Partial Fundoplication Results in Excellent Outcomes After Laparoscopic Paraesophageal Hernia Repair

Ryan D Horsley, DO, Jarrod M Buzalewski, DO, Matthew E Plank, PAC, Jon D Gabrielsen, MD, David M Parker, MD, Anthony T Petrick, MD. Geisinger Medical Center

INTRODUCTION: The objective of this study was to review the outcomes of patients undergoing laparoscopic paraesophageal hernia repair (LPEHR) with a partial fundoplication. The best operation for paraesophageal (PEH) repair remains controversial. While reflux is not the most common symptom in PEH patients, there is consensus that fundoplication is indicated. While the Nissen is most common, the optimal type of fundoplication is not well defined.  Few studies have evaluated partial fundoplication in patients presenting with paraesophageal hernias.

METHODS AND PROCEDURES: A retrospective review of patients who underwent elective primary LPEHR from May 2012 through June 2014 was performed (n=149). 84 patients were identified in the study group. All underwent LPEHR with a 270 degree anterior Dor fundoplication. All patients in the study group underwent reinforcement of the crural repair with biologic mesh.

RESULTS: The mean age of study group was 69 years old. 84% were female. The mean age- adjusted Charleson score was 4.24.  Mean operative time and intraoperative blood loss were 169 minutes and 32.5ml respectively. Collis Gastroplasty was performed in 19% of patients. One patient (1.2%) required an ICU stay and the overall mean length of stay was 2.0 days.  Of the 84 patients, 13 (15.5%) had a complication within the 30 day postoperative period. Morbidities were classified as major (Clavien score > 3) or minor (Clavien score < 3). There were 2 major complications and 11 minor complications. There were no mortalities at 90 days. The mean length of follow up was 17.9 months. 8 (12.5%) patients had diagnostic evidence of a recurrent hiatal hernia. Only 3 patients (3.6%) had a symptomatic recurrence with one patient requiring a revision LPEHR. Preoperative dysphagia was present in 49 patients (58.3%), of which, 43 (87.8%) reported improvement post operatively. Of the entire study group, 17 (20.2%) reported postoperative dysphagia, 8 patients reported dysphagia occurring less than once per week.  There was significant improvement in Reflux Symptom Scores (RSI) (17.4 to 3.09; p<0.05) and Health Related Quality of Life Scores (HRQL) (18.24 to 3.16; p<0.05) at the mean follow up of 17.9 months.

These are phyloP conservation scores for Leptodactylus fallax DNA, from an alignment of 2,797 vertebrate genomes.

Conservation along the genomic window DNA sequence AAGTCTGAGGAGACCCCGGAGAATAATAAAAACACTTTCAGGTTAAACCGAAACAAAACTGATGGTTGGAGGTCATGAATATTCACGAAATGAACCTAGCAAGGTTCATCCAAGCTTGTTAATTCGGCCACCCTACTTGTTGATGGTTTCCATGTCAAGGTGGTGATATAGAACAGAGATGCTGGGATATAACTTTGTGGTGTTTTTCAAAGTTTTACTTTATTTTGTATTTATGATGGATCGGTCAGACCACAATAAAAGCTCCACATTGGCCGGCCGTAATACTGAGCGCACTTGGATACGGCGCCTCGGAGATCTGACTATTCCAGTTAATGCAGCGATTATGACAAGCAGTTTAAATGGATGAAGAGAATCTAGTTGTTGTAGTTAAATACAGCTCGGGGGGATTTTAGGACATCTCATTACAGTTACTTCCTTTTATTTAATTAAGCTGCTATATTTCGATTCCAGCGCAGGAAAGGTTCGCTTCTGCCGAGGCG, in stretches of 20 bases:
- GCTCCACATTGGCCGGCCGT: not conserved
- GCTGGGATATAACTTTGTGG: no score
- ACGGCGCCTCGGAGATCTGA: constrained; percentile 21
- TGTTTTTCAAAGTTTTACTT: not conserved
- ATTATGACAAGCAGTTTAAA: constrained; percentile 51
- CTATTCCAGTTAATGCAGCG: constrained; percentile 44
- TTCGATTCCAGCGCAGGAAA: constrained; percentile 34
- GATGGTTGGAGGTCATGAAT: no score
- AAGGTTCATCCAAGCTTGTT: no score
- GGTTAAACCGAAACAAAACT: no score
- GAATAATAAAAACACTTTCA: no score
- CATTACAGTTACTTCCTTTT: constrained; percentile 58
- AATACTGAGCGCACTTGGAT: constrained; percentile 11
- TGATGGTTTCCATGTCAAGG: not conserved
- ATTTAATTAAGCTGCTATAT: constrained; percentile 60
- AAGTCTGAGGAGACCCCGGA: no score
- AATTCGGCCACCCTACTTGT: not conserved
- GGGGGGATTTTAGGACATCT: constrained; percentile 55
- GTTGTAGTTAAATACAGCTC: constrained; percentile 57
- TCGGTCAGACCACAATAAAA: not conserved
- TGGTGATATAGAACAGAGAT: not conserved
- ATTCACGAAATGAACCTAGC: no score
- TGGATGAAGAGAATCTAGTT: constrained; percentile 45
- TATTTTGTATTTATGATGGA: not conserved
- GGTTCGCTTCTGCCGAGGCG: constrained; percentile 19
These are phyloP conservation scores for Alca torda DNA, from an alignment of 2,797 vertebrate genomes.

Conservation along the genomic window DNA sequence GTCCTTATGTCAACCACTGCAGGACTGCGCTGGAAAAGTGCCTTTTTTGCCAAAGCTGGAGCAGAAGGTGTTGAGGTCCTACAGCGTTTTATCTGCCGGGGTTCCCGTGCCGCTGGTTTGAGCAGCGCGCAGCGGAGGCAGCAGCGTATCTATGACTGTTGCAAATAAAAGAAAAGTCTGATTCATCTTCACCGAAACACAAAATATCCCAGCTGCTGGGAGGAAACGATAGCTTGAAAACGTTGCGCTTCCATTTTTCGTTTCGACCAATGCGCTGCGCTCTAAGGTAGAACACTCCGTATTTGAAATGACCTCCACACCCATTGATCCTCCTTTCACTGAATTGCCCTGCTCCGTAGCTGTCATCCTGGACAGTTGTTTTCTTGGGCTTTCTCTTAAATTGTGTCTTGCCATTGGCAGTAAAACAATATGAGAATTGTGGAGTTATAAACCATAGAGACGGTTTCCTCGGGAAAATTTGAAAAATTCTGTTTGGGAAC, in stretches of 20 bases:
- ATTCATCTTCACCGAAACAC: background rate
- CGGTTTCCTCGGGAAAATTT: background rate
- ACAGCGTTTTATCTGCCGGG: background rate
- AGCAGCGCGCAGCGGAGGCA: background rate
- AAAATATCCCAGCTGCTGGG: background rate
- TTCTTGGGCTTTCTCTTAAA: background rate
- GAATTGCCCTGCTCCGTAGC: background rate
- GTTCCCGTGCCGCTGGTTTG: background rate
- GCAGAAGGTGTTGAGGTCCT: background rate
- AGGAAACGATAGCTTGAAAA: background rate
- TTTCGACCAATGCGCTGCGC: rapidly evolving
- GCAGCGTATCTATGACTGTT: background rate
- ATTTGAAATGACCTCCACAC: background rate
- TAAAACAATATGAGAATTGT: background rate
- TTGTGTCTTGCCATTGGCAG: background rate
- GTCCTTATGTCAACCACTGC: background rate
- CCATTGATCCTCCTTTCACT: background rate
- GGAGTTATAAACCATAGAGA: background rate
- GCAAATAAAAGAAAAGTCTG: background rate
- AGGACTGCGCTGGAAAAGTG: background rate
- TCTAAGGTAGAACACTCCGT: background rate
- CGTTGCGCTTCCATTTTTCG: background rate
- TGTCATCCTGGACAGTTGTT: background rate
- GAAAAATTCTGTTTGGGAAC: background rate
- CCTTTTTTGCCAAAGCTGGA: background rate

CONCLUSION: This study confirms previous reports that LPEHR is safe and effective with low mortality, morbidity and recurrence rates. RSI, HQRL scores and dysphagia were significantly improved postoperatively. Dor Fundoplication appears to be a good option when tailoring the operative approach for patients with PEH. Further comparison to Nissen fundoplication is warranted.

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